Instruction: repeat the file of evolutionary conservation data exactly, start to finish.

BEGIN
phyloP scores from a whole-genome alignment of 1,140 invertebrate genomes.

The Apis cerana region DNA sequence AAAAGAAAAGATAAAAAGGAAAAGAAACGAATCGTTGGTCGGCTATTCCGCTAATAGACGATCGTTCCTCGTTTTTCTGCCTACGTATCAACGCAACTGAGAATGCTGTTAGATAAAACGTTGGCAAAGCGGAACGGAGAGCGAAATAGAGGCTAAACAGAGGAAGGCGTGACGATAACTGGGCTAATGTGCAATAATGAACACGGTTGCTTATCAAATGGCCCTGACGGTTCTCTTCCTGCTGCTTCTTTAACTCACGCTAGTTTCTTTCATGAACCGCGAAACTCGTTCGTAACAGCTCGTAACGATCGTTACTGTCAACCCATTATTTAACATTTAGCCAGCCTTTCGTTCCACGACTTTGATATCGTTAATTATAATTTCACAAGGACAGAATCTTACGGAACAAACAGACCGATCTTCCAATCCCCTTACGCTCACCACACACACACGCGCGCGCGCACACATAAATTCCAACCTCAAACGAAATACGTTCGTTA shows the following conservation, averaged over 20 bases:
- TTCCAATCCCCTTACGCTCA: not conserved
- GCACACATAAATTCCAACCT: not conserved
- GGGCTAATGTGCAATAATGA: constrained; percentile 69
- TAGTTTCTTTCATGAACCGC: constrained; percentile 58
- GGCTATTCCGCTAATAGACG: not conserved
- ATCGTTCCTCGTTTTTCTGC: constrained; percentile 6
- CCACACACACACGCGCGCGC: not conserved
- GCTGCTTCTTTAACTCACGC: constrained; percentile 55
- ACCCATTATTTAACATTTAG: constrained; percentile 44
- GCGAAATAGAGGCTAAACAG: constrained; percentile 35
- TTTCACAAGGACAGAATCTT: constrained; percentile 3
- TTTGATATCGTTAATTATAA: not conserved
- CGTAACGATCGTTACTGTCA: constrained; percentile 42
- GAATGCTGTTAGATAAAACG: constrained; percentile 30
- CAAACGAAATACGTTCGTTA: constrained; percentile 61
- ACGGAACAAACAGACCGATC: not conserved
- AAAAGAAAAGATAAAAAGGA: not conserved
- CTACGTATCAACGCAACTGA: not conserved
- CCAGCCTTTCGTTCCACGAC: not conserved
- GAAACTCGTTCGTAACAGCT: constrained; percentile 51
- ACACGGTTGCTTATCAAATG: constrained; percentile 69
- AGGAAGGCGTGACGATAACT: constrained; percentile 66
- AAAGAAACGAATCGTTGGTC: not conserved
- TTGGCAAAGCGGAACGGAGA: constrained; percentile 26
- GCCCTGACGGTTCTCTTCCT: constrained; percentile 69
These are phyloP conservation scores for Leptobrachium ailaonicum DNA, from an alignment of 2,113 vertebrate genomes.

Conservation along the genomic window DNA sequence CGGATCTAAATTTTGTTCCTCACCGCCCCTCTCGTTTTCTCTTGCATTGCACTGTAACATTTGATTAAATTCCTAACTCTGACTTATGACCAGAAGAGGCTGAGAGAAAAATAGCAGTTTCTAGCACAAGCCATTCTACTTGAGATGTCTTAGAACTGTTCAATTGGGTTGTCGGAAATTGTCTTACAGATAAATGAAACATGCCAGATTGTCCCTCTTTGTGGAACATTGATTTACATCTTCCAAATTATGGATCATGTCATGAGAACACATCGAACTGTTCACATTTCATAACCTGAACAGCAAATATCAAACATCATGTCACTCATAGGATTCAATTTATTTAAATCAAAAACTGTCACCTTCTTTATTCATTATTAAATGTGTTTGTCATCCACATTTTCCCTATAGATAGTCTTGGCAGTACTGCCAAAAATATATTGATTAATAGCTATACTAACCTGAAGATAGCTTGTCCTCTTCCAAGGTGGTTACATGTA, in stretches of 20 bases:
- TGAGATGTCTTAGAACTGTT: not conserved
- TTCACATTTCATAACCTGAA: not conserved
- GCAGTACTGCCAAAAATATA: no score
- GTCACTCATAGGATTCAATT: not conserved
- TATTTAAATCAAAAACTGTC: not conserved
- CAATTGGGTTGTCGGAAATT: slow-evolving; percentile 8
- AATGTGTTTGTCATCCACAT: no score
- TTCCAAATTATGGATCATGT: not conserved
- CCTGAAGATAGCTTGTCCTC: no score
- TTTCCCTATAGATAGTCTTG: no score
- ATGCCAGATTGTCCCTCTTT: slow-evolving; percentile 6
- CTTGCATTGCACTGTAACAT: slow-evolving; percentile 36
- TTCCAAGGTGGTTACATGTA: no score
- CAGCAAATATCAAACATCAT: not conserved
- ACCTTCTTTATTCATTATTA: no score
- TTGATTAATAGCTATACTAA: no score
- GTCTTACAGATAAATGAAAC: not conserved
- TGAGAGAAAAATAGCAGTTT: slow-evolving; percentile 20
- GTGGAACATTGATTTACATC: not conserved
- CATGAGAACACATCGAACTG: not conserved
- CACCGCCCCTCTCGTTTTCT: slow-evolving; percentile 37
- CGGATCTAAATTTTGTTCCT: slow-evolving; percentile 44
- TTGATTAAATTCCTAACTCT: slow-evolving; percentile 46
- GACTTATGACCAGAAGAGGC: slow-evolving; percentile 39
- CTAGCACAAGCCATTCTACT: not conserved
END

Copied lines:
phyloP scores from a whole-genome alignment of 1,140 invertebrate genomes.

The Apis cerana region DNA sequence AAAAGAAAAGATAAAAAGGAAAAGAAACGAATCGTTGGTCGGCTATTCCGCTAATAGACGATCGTTCCTCGTTTTTCTGCCTACGTATCAACGCAACTGAGAATGCTGTTAGATAAAACGTTGGCAAAGCGGAACGGAGAGCGAAATAGAGGCTAAACAGAGGAAGGCGTGACGATAACTGGGCTAATGTGCAATAATGAACACGGTTGCTTATCAAATGGCCCTGACGGTTCTCTTCCTGCTGCTTCTTTAACTCACGCTAGTTTCTTTCATGAACCGCGAAACTCGTTCGTAACAGCTCGTAACGATCGTTACTGTCAACCCATTATTTAACATTTAGCCAGCCTTTCGTTCCACGACTTTGATATCGTTAATTATAATTTCACAAGGACAGAATCTTACGGAACAAACAGACCGATCTTCCAATCCCCTTACGCTCACCACACACACACGCGCGCGCGCACACATAAATTCCAACCTCAAACGAAATACGTTCGTTA shows the following conservation, averaged over 20 bases:
- TTCCAATCCCCTTACGCTCA: not conserved
- GCACACATAAATTCCAACCT: not conserved
- GGGCTAATGTGCAATAATGA: constrained; percentile 69
- TAGTTTCTTTCATGAACCGC: constrained; percentile 58
- GGCTATTCCGCTAATAGACG: not conserved
- ATCGTTCCTCGTTTTTCTGC: constrained; percentile 6
- CCACACACACACGCGCGCGC: not conserved
- GCTGCTTCTTTAACTCACGC: constrained; percentile 55
- ACCCATTATTTAACATTTAG: constrained; percentile 44
- GCGAAATAGAGGCTAAACAG: constrained; percentile 35
- TTTCACAAGGACAGAATCTT: constrained; percentile 3
- TTTGATATCGTTAATTATAA: not conserved
- CGTAACGATCGTTACTGTCA: constrained; percentile 42
- GAATGCTGTTAGATAAAACG: constrained; percentile 30
- CAAACGAAATACGTTCGTTA: constrained; percentile 61
- ACGGAACAAACAGACCGATC: not conserved
- AAAAGAAAAGATAAAAAGGA: not conserved
- CTACGTATCAACGCAACTGA: not conserved
- CCAGCCTTTCGTTCCACGAC: not conserved
- GAAACTCGTTCGTAACAGCT: constrained; percentile 51
- ACACGGTTGCTTATCAAATG: constrained; percentile 69
- AGGAAGGCGTGACGATAACT: constrained; percentile 66
- AAAGAAACGAATCGTTGGTC: not conserved
- TTGGCAAAGCGGAACGGAGA: constrained; percentile 26
- GCCCTGACGGTTCTCTTCCT: constrained; percentile 69
These are phyloP conservation scores for Leptobrachium ailaonicum DNA, from an alignment of 2,113 vertebrate genomes.

Conservation along the genomic window DNA sequence CGGATCTAAATTTTGTTCCTCACCGCCCCTCTCGTTTTCTCTTGCATTGCACTGTAACATTTGATTAAATTCCTAACTCTGACTTATGACCAGAAGAGGCTGAGAGAAAAATAGCAGTTTCTAGCACAAGCCATTCTACTTGAGATGTCTTAGAACTGTTCAATTGGGTTGTCGGAAATTGTCTTACAGATAAATGAAACATGCCAGATTGTCCCTCTTTGTGGAACATTGATTTACATCTTCCAAATTATGGATCATGTCATGAGAACACATCGAACTGTTCACATTTCATAACCTGAACAGCAAATATCAAACATCATGTCACTCATAGGATTCAATTTATTTAAATCAAAAACTGTCACCTTCTTTATTCATTATTAAATGTGTTTGTCATCCACATTTTCCCTATAGATAGTCTTGGCAGTACTGCCAAAAATATATTGATTAATAGCTATACTAACCTGAAGATAGCTTGTCCTCTTCCAAGGTGGTTACATGTA, in stretches of 20 bases:
- TGAGATGTCTTAGAACTGTT: not conserved
- TTCACATTTCATAACCTGAA: not conserved
- GCAGTACTGCCAAAAATATA: no score
- GTCACTCATAGGATTCAATT: not conserved
- TATTTAAATCAAAAACTGTC: not conserved
- CAATTGGGTTGTCGGAAATT: slow-evolving; percentile 8
- AATGTGTTTGTCATCCACAT: no score
- TTCCAAATTATGGATCATGT: not conserved
- CCTGAAGATAGCTTGTCCTC: no score
- TTTCCCTATAGATAGTCTTG: no score
- ATGCCAGATTGTCCCTCTTT: slow-evolving; percentile 6
- CTTGCATTGCACTGTAACAT: slow-evolving; percentile 36
- TTCCAAGGTGGTTACATGTA: no score
- CAGCAAATATCAAACATCAT: not conserved
- ACCTTCTTTATTCATTATTA: no score
- TTGATTAATAGCTATACTAA: no score
- GTCTTACAGATAAATGAAAC: not conserved
- TGAGAGAAAAATAGCAGTTT: slow-evolving; percentile 20
- GTGGAACATTGATTTACATC: not conserved
- CATGAGAACACATCGAACTG: not conserved
- CACCGCCCCTCTCGTTTTCT: slow-evolving; percentile 37
- CGGATCTAAATTTTGTTCCT: slow-evolving; percentile 44
- TTGATTAAATTCCTAACTCT: slow-evolving; percentile 46
- GACTTATGACCAGAAGAGGC: slow-evolving; percentile 39
- CTAGCACAAGCCATTCTACT: not conserved